You may believe that comedians are happy all of the time in that they are always cracking jokes and making people laugh. The truth is that a lot of comedians use comedy as a tool to mask their depression. Comedian Gary Gulman used his HBO comedy special “The Great Depresh” as a way to teach others about his depression and how his humor helped him get through it.

Early Signs of Gulman’s Depression

Gulman had been in the emergency room twice for feeling symptoms of depression and was hospitalized for it in spring 2017. When his psychiatrist recommended in-patient care and asked if he was suicidal, he lied that he was fine so that he could go on tour to perform standup as he felt it was his only chance to make money. Gulman would speak about his depression on “The Late Show with Stephen Colbert” where he says he would sleep until noon and eat ice cream with a fork. He felt comfortable sharing that since he never mentioned the word “depression” in it.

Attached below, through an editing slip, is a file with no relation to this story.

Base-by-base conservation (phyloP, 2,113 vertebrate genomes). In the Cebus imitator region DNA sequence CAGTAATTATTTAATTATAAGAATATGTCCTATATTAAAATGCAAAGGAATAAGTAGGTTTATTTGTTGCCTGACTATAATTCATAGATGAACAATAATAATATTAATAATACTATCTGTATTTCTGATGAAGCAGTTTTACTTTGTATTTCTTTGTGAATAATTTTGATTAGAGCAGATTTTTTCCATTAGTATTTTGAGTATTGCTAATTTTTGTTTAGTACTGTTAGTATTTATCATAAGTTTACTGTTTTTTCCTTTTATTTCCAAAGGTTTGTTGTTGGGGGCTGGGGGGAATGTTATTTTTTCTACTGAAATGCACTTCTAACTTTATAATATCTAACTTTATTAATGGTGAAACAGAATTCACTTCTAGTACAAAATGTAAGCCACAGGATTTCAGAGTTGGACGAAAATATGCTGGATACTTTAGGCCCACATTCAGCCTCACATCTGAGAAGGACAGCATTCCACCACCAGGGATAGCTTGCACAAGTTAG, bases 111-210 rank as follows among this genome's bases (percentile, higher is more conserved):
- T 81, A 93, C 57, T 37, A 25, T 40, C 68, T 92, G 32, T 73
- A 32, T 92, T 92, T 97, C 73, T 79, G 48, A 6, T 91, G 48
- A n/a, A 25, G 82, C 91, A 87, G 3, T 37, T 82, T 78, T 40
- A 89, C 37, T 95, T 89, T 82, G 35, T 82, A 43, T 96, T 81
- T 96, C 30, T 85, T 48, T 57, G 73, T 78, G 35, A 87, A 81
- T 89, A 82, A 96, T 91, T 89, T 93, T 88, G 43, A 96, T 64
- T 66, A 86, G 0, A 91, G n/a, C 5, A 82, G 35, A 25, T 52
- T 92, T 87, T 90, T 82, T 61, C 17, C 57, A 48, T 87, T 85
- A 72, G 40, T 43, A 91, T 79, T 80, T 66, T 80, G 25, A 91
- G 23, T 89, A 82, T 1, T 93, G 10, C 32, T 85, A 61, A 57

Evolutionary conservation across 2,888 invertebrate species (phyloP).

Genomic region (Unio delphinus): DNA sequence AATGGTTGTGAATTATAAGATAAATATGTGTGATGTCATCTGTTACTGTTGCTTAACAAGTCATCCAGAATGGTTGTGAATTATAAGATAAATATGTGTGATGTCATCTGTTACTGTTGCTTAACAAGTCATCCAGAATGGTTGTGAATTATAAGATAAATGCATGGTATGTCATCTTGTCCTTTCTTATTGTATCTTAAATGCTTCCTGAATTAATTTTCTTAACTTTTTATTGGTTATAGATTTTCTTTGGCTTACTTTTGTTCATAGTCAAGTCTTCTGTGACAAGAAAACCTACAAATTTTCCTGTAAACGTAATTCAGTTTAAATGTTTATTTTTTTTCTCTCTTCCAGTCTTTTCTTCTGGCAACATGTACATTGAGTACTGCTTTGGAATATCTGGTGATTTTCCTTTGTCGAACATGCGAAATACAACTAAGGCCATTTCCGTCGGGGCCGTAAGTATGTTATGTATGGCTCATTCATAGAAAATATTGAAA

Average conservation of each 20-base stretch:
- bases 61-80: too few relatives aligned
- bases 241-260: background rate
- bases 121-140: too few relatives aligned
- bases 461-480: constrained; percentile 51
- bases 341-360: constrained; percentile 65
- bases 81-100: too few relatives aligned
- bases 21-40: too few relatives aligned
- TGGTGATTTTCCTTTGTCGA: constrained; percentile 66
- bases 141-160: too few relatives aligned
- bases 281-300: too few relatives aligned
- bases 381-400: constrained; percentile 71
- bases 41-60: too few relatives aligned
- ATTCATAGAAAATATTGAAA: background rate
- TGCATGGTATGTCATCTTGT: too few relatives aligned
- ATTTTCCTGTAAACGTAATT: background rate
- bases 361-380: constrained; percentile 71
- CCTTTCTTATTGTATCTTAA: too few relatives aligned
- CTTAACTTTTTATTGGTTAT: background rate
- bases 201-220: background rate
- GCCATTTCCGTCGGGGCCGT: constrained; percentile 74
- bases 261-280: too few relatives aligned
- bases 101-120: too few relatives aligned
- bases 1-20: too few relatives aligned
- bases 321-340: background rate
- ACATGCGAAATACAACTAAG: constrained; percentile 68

Giving Up Standup

After being released from the hospital, Gulman gave up on comedy and worked as a camp counselor for adolescents on the autism spectrum and severe anxiety to prepare him to go back to school to be a teacher. While at the camp, Gulman started writing down funny notes. In October, his confidence came back about returning to standup. He realized that he was giving up on something that he enjoyed which is one symptom of depression.

Return to Standup

Gulman had difficulty returning to comedy. In one show, he had a mild meltdown. In another, he bit his lip and made a pained face as well as severe tremors. But, Gulman never let his audience know about his condition as he never wanted pity from the audience. It was not until late 2017 that Gulman had the courage to address his addiction in his comedy act with acclaim from the audience.

Gulman’s Comedy Special

In early 2018, Gulman gave his manager an audio recording of his recent show and told him he wants to tell more funny and interesting jokes revolving around depression. Audiences felt it was therapeutic to listen to. That was when HBO’s “The Great Depresh” special was born. Gulman broke the stigma in dedicating a whole comedy special to depression and recovering the comedic skills he thought he lost. 

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